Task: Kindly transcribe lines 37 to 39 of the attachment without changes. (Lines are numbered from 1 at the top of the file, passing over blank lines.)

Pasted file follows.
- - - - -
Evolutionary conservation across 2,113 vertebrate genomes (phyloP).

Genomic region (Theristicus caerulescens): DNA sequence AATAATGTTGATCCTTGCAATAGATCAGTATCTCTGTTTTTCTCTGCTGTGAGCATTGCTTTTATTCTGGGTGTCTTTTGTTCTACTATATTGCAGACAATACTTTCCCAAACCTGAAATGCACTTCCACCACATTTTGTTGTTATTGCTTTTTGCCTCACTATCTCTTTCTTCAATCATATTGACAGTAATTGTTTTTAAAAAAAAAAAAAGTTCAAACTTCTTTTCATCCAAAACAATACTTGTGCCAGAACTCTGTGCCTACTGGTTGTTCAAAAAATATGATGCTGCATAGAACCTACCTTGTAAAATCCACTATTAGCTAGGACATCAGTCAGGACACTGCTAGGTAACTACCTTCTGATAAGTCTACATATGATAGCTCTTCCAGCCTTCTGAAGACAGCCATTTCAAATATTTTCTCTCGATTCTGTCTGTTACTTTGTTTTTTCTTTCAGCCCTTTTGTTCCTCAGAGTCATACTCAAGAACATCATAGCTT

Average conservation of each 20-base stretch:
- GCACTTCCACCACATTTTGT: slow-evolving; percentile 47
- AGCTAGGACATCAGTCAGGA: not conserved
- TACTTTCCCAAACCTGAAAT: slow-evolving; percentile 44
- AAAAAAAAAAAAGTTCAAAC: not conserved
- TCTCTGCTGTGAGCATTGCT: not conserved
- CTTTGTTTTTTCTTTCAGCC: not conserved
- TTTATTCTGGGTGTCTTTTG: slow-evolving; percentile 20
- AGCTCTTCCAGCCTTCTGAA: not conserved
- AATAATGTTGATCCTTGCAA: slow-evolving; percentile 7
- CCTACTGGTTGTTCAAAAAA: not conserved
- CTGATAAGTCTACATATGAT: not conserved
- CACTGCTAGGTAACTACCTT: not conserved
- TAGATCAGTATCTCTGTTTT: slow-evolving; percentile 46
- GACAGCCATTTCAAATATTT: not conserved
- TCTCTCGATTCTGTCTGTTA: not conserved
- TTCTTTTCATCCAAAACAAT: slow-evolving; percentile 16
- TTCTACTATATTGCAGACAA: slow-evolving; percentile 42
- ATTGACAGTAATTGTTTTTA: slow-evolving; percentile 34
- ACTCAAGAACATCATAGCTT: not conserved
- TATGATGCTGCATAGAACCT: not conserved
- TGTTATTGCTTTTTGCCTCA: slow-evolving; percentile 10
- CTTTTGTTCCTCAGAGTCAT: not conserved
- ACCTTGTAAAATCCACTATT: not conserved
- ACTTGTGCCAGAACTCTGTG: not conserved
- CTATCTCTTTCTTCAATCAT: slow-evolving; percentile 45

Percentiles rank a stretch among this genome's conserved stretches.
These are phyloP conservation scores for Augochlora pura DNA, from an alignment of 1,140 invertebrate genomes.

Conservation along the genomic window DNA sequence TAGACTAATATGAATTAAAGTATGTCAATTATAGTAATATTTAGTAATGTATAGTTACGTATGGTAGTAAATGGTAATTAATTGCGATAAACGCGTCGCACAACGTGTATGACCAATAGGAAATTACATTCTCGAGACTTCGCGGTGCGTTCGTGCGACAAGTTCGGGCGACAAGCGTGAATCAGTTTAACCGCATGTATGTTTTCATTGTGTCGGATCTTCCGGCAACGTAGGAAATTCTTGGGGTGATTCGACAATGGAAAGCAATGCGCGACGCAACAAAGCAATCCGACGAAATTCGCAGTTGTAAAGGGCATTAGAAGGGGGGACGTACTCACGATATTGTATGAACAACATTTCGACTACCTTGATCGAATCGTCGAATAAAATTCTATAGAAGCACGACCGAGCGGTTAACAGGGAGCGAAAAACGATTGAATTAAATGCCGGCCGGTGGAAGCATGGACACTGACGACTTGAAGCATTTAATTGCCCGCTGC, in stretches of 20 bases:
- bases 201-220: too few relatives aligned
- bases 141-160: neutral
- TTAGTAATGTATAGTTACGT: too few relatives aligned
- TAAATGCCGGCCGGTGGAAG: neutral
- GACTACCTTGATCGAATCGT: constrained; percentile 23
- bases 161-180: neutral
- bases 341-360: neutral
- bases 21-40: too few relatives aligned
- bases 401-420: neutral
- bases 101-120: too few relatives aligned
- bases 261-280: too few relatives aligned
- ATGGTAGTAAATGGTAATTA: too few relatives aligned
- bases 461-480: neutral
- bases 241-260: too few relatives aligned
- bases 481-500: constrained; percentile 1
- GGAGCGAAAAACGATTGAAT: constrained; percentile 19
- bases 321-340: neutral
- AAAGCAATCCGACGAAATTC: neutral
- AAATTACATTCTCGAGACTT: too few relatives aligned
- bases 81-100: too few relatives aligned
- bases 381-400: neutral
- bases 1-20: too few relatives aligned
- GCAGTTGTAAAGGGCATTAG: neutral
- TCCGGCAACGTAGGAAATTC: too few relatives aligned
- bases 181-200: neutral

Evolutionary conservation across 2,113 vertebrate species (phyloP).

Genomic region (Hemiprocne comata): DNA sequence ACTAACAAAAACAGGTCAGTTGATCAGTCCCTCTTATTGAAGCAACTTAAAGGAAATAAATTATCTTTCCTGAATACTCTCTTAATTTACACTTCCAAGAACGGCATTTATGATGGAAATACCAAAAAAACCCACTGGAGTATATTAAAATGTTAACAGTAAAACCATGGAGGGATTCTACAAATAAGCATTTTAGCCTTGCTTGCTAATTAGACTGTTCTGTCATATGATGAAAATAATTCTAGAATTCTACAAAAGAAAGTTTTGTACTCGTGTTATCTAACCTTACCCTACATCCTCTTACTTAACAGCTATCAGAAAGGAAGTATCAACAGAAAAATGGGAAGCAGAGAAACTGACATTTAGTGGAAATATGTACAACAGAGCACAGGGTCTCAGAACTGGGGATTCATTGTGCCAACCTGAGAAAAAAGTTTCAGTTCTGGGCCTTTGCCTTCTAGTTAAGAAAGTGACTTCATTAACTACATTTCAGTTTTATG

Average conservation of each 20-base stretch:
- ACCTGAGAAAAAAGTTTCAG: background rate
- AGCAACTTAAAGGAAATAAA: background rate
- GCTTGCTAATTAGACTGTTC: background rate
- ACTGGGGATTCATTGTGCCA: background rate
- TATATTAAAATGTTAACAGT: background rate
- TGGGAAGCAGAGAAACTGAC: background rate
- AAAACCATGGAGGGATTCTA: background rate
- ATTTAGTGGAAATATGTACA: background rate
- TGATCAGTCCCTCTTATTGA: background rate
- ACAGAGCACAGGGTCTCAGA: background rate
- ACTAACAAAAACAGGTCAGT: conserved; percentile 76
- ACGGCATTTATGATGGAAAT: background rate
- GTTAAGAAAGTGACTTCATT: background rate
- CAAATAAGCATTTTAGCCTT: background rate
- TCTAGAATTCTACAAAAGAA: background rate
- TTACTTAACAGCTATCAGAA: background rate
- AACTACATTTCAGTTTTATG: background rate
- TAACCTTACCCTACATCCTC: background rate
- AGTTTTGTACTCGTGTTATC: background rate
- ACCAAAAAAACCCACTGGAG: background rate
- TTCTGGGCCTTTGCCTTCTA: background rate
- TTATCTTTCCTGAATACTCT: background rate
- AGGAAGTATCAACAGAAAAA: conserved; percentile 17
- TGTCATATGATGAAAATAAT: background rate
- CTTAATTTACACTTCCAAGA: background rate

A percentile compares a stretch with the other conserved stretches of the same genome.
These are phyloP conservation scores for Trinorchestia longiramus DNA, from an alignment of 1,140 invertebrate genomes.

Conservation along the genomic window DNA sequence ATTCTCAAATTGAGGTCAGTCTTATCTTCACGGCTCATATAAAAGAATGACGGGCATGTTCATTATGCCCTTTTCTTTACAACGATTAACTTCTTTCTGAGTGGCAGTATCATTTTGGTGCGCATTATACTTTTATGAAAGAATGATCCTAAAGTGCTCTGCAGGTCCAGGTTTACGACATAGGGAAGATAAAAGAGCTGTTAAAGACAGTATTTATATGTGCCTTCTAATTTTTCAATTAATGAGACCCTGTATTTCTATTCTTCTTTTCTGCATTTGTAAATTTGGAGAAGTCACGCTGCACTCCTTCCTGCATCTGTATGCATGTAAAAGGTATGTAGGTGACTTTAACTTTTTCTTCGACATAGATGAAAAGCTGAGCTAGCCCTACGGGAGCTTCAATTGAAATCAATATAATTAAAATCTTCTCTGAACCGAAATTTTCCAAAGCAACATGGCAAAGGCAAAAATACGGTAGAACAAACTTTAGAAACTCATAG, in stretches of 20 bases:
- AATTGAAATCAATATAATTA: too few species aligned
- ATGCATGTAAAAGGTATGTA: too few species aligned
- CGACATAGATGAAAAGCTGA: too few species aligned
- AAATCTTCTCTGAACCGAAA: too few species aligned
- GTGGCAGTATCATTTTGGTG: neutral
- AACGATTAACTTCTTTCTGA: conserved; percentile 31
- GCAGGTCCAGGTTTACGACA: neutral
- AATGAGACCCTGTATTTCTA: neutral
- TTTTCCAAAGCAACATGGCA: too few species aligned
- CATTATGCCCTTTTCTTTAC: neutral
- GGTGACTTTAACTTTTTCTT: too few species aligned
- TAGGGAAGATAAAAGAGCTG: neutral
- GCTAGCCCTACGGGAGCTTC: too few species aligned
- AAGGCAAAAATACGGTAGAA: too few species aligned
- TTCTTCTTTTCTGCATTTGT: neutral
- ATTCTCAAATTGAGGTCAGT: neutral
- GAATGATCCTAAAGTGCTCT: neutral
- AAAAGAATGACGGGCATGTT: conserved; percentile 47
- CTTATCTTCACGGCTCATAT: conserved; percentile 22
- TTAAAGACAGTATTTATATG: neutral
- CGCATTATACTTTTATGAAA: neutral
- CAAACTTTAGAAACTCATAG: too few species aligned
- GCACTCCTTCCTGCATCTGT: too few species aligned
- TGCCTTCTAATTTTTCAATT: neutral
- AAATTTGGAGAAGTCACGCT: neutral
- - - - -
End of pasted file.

- bases 161-180: neutral
- bases 341-360: neutral
- bases 21-40: too few relatives aligned